When Neon Indian comes to Brooklyn for a free show (thanks Converse Rubber Tracks), you know it's going to be a good night. I had the chance to interview Neon Indian frontman Alan Palomo last week
about his making-of video for the "Slumlord Rising" music video and his new music more generally. I went in knowing that I was seeing Neon Indian a week later at the Music Hall of Williamsburg, but I left the conversation even more excited for the show. Alan showed an extraordinary depth of intellect in his approach to his music (as well as film) that combined with my previous high regard for last year's Vega Intl. Night School
had me convinced that I'd have a great evening, and Neon Indian did not disappoint.
Before we get to Neon Indian's set, let's circle back for a second to Converse Rubber Tracks who put on the show. I'd known about the Converse Rubber Tracks program for a while (it's hard to not know something exists when they arrange tours with acts like Future Islands, Matt & Kim, the Orwells, Neon Indian, and many others), but I'd never had the chance to go to one of the shows before. But I went and finally learned what it was all about: giving local acts a chance to open for established indie acts, giving said local acts a chance to record in a professional studio, and putting on great shows in meaningful local venues free of charge to folks. And considering how much fun I had at the Neon Indian show, I'd say they've got their formula on lock.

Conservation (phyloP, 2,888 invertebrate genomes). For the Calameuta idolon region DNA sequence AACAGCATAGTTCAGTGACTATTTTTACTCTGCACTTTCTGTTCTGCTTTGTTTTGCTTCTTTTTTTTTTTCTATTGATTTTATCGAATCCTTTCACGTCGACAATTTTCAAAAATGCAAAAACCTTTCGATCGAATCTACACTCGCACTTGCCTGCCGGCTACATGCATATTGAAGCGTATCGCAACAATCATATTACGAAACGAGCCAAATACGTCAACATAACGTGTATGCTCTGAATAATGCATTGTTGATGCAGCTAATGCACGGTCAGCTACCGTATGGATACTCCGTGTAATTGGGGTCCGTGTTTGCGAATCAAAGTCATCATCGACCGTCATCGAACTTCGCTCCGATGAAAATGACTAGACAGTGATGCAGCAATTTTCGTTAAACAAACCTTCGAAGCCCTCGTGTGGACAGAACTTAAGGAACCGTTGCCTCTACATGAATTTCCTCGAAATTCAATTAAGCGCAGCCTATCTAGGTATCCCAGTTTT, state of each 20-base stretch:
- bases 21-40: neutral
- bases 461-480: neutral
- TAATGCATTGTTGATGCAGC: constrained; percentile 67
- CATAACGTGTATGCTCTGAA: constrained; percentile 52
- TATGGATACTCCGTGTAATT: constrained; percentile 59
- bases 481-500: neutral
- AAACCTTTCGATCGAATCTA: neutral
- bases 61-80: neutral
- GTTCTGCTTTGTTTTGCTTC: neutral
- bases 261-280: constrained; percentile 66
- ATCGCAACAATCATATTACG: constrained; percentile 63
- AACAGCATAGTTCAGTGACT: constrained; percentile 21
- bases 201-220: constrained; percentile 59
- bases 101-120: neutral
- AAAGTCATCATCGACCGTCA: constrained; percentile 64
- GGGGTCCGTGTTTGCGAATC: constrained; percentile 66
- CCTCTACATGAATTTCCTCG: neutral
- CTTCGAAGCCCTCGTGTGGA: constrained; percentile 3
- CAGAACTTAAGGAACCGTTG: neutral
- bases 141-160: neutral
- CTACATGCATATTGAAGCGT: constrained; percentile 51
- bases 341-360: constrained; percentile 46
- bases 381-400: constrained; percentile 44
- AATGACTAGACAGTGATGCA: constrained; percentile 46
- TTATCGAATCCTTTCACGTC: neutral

The opening act for the evening was Future Punx although I was sadly only able to catch a brief amount of their set. But considering the venue was packed when I arrived and the audience was definitely grooving to their jams, they appeared to be getting the job done. But, people were there that night for Neon Indian, and for an artist who is credited with launching the chillwave movement earlier this decade, there was nothing chill about Neon Indian's set; it was a full-force blast of funk, psychedelia, and dance.
If you've heard Vega Intl. Night School
, you might actually be wondering how well the record can even translate live in the first place. It's highly textured. There are crazy effects everywhere. And while Neon Indian is decidedly Alan Palomo's project, the live show needs the band he brings with him. And they lay down a kaleidoscopic, phantasmagoric groove that shoots Neon Indian's sounds through the chameleonic genre landscape they call their own. And the dancing...who knew that Alan could dance this well? He's got moves, and the audience was following along. There was barely a single person in attendance that wasn't lost in their own rhythm and groove. And that includes the bear couple next to me whose grinding leapt past that plateau and into the realm of straight up dry humping during "Slumlord." And if you can get couples to engage in borderline sexual acts in public to your music, you're probably doing something right.